The tragic and all-too-common story of data loss is the stuff of nightmares for computer users everywhere. Whether it’s a result of human error, natural disaster, or malicious attack, data loss can be an extremely costly experience. In this post, we explore some of the most common causes of data loss and discuss five types of backups that could help protect your digital assets from total ruin.
What’s the most common cause of data loss?
One of the most common causes of data loss is an attack by malware or other malicious software such as hackers or viruses. As computers become more connected, cyber criminals are finding more and more ways to break into systems, steal data, and destroy hard drives. Attacks such as ransomware, where hackers encrypt your data and offer to unlock it for a fee, are becoming more common. Human error is another cause of data loss, particularly when it comes to data on computer servers, which can be accidentally deleted or lost. Natural disasters such as earthquakes, hurricanes, and floods can also cause damage to data centers, as well as the networks connecting that data to the rest of the world. Electrical surges, fires, and water can all be fatal to computers and storage devices. And even if none of these things happen, hard drives are mechanical devices with a finite lifespan and will eventually break or become too full to be usable.
Types of backups – Which one is best for you?
There are five types of backups; these include cloud-based backup, network storage device (NAS), Dropbox and other cloud storage services, external hard drive, and creating a backup copy on another computer. Each type of backup has its own advantages and disadvantages. Let’s take a look at each one in more detail.
Cloud-based backup – This is perhaps the most talked about type of backup today. One of the biggest benefits of cloud-based backups is that you can use it to back up data from any device. Another benefit is that most cloud-based backup solutions provide off-site storage, which means that your data is not only backed up but also stored in a remote location.
NAS – Network storage devices (NAS) are basically specialized computers that let you access your data remotely using a web browser or an application. The benefit of NAS is that it lets you back up multiple computers, but it’s important to remember that data on NAS is less secure than with cloud-based backups.
Dropbox and other cloud storage services – Using cloud storage services such as Dropbox, Google Drive, and Microsoft OneDrive is similar to creating a cloud-based backup, except that the files are not actually getting transferred to the cloud.
External hard drive – This is perhaps the oldest and most common type of backup. External hard drives come in different sizes and are pretty cheap nowadays.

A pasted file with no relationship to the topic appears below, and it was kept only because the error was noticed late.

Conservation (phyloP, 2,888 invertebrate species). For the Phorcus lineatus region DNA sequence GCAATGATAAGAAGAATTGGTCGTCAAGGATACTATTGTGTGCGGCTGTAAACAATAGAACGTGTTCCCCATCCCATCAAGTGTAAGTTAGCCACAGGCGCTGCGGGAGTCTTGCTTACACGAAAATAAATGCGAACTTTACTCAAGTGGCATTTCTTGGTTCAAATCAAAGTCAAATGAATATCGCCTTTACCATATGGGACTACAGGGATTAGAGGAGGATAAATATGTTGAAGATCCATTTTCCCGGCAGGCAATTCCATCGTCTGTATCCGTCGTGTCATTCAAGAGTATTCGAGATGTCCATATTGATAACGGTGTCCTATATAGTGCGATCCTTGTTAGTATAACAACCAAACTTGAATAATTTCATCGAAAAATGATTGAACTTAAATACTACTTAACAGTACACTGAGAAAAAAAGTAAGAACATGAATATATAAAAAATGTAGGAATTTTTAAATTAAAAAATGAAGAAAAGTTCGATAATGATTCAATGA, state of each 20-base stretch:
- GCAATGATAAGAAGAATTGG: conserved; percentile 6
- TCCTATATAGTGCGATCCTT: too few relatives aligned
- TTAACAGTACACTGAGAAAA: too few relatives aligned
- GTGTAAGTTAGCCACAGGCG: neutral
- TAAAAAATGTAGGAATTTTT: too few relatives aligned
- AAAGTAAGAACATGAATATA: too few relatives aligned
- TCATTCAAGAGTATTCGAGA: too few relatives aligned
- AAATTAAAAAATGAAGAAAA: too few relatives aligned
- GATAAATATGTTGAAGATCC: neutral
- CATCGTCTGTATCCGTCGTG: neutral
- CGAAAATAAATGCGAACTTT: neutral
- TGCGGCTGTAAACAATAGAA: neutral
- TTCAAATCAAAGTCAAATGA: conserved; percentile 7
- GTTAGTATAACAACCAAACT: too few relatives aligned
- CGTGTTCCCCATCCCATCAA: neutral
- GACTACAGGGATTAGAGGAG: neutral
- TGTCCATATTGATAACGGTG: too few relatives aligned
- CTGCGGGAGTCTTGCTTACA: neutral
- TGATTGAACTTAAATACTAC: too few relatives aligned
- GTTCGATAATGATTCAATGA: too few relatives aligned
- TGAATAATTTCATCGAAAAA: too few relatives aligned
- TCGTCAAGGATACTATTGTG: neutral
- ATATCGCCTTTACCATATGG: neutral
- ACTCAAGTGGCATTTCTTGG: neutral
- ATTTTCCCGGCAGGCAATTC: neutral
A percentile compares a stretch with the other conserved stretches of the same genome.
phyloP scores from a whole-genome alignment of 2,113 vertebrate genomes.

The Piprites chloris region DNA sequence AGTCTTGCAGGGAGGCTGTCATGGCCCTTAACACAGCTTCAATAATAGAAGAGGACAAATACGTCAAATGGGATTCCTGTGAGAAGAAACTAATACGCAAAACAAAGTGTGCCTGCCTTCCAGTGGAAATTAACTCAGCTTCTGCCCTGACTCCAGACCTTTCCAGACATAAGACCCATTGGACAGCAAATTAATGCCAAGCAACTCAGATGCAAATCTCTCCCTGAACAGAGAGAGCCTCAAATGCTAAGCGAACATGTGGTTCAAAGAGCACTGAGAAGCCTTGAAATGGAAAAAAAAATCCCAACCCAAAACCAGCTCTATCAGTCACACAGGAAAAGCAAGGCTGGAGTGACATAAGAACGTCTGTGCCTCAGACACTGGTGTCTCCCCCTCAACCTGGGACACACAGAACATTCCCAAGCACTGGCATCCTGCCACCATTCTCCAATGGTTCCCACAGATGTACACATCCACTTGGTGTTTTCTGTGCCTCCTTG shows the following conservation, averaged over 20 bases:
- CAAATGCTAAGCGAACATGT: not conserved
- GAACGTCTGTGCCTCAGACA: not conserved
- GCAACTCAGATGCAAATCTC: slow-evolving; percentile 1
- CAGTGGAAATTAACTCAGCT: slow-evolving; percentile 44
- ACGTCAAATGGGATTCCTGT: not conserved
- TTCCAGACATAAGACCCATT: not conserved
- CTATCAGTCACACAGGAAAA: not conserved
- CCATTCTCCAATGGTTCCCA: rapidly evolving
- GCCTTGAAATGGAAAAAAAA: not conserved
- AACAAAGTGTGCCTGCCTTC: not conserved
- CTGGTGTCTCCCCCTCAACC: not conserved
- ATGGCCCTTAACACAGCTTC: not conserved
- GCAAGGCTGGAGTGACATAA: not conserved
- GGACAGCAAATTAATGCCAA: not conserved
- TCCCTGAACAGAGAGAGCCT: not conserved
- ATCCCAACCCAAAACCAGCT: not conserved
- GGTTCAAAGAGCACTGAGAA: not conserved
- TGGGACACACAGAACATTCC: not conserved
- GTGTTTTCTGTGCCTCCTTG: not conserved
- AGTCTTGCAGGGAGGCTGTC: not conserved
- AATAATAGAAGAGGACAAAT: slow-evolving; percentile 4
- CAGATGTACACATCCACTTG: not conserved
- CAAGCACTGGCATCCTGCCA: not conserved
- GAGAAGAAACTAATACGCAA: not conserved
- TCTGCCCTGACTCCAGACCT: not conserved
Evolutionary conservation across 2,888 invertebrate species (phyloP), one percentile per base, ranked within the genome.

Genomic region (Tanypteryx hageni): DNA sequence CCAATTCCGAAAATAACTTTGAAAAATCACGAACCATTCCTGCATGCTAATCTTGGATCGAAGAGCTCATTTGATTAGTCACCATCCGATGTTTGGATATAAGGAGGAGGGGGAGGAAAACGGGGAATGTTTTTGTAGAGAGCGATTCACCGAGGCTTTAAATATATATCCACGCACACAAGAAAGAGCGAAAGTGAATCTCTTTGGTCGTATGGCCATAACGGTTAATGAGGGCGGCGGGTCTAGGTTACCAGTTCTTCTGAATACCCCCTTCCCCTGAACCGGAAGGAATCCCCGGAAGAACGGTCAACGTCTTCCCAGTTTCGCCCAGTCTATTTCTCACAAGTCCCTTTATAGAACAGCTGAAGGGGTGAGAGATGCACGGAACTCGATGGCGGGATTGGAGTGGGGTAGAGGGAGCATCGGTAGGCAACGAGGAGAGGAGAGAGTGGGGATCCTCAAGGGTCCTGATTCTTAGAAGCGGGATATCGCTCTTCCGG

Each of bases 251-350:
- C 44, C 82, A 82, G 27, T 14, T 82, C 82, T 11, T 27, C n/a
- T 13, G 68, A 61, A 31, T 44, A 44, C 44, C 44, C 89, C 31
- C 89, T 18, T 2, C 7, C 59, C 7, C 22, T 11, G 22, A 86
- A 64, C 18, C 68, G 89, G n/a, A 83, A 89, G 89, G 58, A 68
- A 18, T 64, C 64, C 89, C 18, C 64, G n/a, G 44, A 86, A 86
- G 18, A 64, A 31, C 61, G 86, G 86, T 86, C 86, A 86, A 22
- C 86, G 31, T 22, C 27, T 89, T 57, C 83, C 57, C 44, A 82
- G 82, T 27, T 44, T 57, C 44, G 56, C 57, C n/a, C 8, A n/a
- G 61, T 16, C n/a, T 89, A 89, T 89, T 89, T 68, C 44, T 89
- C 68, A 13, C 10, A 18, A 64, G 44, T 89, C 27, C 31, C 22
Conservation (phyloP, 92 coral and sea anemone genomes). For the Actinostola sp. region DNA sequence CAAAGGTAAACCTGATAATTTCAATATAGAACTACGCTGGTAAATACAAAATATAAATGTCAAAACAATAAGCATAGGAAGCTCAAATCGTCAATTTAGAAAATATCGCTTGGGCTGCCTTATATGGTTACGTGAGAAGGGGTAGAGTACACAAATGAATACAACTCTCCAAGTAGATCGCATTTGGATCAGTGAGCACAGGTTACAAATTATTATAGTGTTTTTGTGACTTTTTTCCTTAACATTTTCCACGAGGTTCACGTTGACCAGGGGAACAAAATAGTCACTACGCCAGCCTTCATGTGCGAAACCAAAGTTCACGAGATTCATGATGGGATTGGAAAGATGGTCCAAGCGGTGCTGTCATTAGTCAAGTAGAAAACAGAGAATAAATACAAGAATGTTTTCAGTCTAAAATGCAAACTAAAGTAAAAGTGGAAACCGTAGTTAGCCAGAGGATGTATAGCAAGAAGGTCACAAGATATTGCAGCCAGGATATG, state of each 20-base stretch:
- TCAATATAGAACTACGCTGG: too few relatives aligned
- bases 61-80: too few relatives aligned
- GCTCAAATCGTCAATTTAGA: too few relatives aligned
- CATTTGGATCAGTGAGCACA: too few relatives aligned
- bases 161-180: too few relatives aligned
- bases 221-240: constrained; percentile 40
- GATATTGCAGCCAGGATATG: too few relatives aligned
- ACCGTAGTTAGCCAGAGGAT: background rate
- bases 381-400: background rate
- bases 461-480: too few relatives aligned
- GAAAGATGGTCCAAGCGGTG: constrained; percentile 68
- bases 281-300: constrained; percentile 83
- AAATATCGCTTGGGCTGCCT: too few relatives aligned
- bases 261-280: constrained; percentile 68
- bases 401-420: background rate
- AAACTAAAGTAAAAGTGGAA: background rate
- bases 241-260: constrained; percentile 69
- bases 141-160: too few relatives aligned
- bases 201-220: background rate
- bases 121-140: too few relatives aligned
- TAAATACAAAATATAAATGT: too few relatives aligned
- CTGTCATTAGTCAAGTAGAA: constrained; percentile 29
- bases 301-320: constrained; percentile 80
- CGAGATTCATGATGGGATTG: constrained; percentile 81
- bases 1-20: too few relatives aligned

Dropbox and other Cloud Storage Services
Cloud storage services such as Dropbox, Google Drive, and Microsoft OneDrive are very popular ways to share files online. While they might not be the best choice if you’re looking for an off-site backup, they can be a great way to share large files, such as family photos, between computers and devices. The biggest advantage of cloud-based storage services is that they’re easy to use. You can quickly send large files between computers and devices, and access them from any location. Cloud-based storage services usually offer free or very cheap entry-level plans, making them relatively accessible. You should be careful about storing critical or sensitive data in the cloud, as it might not be as secure as you think. While most cloud providers promise to protect your data, security breaches do happen, and you should choose a provider that has good track record.
External Hard Drive
You can use an external hard drive to create multiple backups of your most important files. The advantage of an external hard drive is that it’s portable and you can store it in a safe location, such as a fireproof safe, bank safe deposit box, or in a safety deposit box. The main disadvantage of using an external hard drive is that it’s not very convenient to use. You will have to plug it into a computer to access your files, and this process might be slow if your external hard drive is USB 2.0. Many people use external hard drives to create a backup copy of their computer’s hard drive. You can do this by plugging the external hard drive into your computer and copying the entire drive to it. External hard drives are cheap compared to computer hard drives. This is why many people use them to store their computer’s operating system and application data.
This post explores some of the most common causes of data loss and discusses five types of backups that could help protect your digital assets from total ruin. Cloud-based backup, network storage device (NAS), Dropbox and other cloud storage services, external hard drive, and creating a backup copy on another computer are the five types of backups you can use to protect your data.